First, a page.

The Society of Jesus, the largest order of priests and brothers in the Roman Catholic Church, will ordain 28 Jesuits in Canada and the United States to the priesthood this summer — the largest group of new priests ordained by the Jesuits in more than 15 years.
Seven men from the California and Oregon provinces who answered God's call were ordained as Jesuit priests at a Mass at Blessed Sacrament Church in Hollywood on June 13. Los Angeles Archbishop Jose H. Gomez served as the chief celebrant of the Mass. The seven are part of a larger group of 28 men ordained as Jesuit priests in the U.S. this summer.
Father John J. Lo Schiavo, SJ, former president and chancellor of the University of San Francisco, died May 15, 2015 at Regis Infirmary, Sacred Heart Jesuit Center, Los Gatos. He was 90, a Jesuit for nearly 73 years, and a priest for nearly 60 years.
PHILADELPHIA Launching a "Year of Encounter with Pope Francis," social justice activists from around the country gathered here April 30-May 1, attempting to harness the momentum of a religious leader who, again and again, has focused attention on the poor and marginalized.
When Oregon Jesuit Fr. Jack Bentz, began as campus minister at St. Paul’s Catholic Student Center at Boise State University last summer, he became the first Jesuit to hold that position in the school’s history. Now, he’s working to bring Ignatian spirituality to campus.
No sentence gets spoken more at Homeboy Industries than this one: “This is the longest I've ever been out.” It is a refrain uttered by formerly gang-involved and “serious and violent” felons, in government parlance. These are not the “nons,” the nonviolent and nonserious offenders, but those who are most likely to endanger public safety. Unless, of course, they can find a healing place of hope.
The Kino Border Initiative, a Jesuit ministry on the U.S.-Mexico border, will be honored with a “Legacy of the Martyrs” Award from the Ignatian Solidarity Network on Wednesday, April 29, 2015, in recognition of their ongoing commitment to affirming the dignity of those who migrate through accompaniment, advocacy, and education. The awards are part of ISN’s year-long commemoration of the 25th anniversary of the Jesuits’ deaths, which kicked off with a delegation to El Salvador comprised of Jesuit institution representatives from across the U.S.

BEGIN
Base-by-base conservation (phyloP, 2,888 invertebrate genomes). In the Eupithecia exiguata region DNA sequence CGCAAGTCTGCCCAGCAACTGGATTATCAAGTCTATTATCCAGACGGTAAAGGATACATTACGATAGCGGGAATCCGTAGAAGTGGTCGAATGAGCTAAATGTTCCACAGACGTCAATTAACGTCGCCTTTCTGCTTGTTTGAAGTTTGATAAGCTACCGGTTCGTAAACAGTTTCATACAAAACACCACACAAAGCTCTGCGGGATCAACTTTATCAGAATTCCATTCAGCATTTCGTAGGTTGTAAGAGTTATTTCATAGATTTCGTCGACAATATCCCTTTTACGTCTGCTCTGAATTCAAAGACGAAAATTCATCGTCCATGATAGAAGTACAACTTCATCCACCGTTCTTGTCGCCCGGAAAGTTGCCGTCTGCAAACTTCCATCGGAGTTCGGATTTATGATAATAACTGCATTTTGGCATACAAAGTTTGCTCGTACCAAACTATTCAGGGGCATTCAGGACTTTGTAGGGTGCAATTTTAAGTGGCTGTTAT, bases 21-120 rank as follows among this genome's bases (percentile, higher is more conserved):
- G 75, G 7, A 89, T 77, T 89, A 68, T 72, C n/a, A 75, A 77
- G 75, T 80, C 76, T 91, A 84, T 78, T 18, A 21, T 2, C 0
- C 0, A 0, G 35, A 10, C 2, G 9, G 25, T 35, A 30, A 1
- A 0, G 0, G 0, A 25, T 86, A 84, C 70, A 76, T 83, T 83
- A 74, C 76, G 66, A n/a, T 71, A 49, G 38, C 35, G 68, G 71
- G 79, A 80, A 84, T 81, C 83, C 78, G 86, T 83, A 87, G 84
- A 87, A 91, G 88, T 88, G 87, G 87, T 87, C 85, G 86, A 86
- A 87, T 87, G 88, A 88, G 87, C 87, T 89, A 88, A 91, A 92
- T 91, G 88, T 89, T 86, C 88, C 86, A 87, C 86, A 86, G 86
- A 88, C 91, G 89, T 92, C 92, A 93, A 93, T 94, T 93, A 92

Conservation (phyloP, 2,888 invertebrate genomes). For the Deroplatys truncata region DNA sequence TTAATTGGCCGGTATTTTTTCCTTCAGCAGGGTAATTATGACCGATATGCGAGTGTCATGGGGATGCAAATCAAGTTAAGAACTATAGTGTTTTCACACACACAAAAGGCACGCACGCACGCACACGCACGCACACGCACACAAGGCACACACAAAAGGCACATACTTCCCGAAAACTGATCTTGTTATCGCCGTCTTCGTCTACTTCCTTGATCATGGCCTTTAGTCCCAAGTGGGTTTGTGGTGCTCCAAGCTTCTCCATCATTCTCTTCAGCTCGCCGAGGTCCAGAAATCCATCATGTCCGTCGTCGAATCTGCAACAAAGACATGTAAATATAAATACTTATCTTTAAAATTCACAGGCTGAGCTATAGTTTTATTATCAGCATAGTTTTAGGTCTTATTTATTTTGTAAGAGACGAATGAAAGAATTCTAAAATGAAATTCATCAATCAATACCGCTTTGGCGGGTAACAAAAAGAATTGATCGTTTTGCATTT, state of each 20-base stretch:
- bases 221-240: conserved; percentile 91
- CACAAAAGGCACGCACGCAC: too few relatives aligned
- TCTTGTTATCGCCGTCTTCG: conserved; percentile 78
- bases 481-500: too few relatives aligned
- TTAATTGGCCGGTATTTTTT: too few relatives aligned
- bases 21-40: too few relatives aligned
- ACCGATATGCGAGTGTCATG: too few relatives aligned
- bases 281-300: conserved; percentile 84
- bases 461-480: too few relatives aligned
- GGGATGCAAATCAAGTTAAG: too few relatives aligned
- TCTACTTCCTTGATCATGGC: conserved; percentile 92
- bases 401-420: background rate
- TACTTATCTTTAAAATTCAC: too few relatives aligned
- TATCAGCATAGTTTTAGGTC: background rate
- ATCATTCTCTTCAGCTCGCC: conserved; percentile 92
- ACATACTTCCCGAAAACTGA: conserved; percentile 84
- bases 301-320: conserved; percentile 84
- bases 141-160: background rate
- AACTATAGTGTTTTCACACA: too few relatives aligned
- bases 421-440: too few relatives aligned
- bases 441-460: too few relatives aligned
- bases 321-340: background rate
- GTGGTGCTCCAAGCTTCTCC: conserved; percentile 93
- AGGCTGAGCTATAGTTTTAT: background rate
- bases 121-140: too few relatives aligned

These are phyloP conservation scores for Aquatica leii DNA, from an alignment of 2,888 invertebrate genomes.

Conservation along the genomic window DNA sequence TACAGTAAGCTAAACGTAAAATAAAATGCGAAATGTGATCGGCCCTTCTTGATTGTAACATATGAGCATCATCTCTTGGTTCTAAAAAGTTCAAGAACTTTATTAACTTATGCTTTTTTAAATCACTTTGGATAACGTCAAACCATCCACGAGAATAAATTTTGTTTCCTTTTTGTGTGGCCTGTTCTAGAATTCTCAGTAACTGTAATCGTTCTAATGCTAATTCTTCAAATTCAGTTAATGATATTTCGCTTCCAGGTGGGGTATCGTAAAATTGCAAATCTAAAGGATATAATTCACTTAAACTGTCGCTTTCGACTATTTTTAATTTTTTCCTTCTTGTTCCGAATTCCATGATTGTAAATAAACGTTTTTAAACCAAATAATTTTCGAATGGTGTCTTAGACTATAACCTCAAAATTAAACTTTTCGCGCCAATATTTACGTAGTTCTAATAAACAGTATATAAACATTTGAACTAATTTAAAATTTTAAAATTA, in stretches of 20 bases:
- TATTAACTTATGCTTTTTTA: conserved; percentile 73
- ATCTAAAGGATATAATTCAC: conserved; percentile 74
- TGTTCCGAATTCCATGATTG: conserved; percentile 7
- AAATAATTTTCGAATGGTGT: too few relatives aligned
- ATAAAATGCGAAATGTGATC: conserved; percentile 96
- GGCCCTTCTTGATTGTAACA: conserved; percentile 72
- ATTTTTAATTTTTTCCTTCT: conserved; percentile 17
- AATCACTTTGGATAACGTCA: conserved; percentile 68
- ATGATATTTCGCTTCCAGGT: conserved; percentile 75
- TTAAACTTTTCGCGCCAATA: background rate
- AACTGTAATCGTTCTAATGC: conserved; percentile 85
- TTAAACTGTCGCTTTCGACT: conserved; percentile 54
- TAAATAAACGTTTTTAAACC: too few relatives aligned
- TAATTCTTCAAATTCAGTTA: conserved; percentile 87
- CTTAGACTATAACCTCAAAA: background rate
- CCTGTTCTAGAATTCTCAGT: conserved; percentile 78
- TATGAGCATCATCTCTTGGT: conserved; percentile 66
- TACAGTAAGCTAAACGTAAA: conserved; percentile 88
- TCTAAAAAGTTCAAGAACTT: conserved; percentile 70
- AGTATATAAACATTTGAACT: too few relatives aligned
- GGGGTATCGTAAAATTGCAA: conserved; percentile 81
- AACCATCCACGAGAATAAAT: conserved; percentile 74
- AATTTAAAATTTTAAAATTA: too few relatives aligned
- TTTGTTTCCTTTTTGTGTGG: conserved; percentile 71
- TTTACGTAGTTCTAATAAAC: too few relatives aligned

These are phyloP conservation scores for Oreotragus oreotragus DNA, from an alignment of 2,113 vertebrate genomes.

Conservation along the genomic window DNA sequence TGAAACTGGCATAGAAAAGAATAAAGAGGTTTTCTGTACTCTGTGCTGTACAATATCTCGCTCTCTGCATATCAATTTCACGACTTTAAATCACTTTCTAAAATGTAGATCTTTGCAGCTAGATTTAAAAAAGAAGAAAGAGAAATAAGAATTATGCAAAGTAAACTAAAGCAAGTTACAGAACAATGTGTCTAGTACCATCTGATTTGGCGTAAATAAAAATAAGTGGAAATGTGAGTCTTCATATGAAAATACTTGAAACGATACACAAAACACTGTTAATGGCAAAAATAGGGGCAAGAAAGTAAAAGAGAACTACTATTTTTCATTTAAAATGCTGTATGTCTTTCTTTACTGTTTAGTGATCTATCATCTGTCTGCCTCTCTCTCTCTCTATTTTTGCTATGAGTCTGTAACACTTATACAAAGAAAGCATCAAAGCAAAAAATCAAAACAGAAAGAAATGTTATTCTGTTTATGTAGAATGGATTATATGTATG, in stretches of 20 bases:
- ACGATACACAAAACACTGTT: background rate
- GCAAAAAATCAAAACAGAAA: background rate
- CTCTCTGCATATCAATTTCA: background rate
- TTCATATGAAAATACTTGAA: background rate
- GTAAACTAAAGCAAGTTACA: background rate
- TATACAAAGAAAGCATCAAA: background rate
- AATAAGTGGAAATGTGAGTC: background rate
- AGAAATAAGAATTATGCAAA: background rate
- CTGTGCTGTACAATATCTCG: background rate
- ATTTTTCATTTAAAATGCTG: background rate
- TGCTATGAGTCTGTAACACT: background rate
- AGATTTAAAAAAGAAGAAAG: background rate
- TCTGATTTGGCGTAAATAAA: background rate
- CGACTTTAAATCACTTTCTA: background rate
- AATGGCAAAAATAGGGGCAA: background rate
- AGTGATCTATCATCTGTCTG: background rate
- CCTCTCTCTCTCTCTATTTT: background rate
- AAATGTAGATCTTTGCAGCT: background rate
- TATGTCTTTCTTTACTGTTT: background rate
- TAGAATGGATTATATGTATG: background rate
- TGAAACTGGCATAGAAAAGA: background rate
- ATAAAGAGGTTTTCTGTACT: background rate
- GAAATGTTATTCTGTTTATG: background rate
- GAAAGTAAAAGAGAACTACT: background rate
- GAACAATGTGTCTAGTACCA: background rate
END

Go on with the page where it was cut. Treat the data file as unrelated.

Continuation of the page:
Thanks to a $55,825 grant from the Adams Mastrovich Family Foundation, Loyola Marymount University will send two full-time post-graduate volunteers to the Red Cloud Indian School in South Dakota next academic year.
The Ignatian Solidarity Network honored Sister Carol Keehan, president and chief executive officer of the Catholic Health Association (CHA), with the Robert M. Holstein “Faith Doing Justice Award” on April 16 at Georgetown University in Washington, D.C.
The board of directors of the Jesuit Secondary Education Association (JSEA) voted today to establish the Jesuit Schools Network of North America. The Jesuit Schools Network will replace JSEA as the organization charged with providing services and programming to the 80 Jesuit pre-secondary and secondary schools in the U.S. and Canada.
Loyola High School of Los Angeles, celebrating its 150th anniversary as the oldest continually operated educational institution in Southern California, will hold an historic community service initiative with more than 1,000 participants at 100 sites on April 11.
?For a record-setting eighth consecutive year, Sacramento's St. Ignatius Parish School is the winner of the Sacramento Junior High Academic Decathlon. No other school, in the 26-year history of the event has achieved this unprecedented success.
Jesuit Father Sean Carroll, executive director of a bi-national ministry that accompanies migrants at the U.S.-Mexico border, says the experience of walking across the border is extremely powerful: “You read about it, you hear about it, but the reality of walking across the border is very impactful.” Last month, Jesuit provincials from Canada, the United States, Central America and Mexico found that out for themselves when they visited Fr. Carroll’s ministry, the Kino Border Initiative (KBI), in Nogales, Sonora, Mexico.
In 1980, a refugee crisis seized world headlines. Vietnamese were fleeing their county in anything that could float, and images of the “boat people” were seared into many peoples’ hearts. Father Pedro Arrupe, SJ, then-Superior General of the Society of Jesus, was one such person.
Homeboy Industries was in trouble. The famed Los Angeles institution founded by Father Gregory Boyle in 1988 to help steer people away from the gang life through job training and counseling was going broke.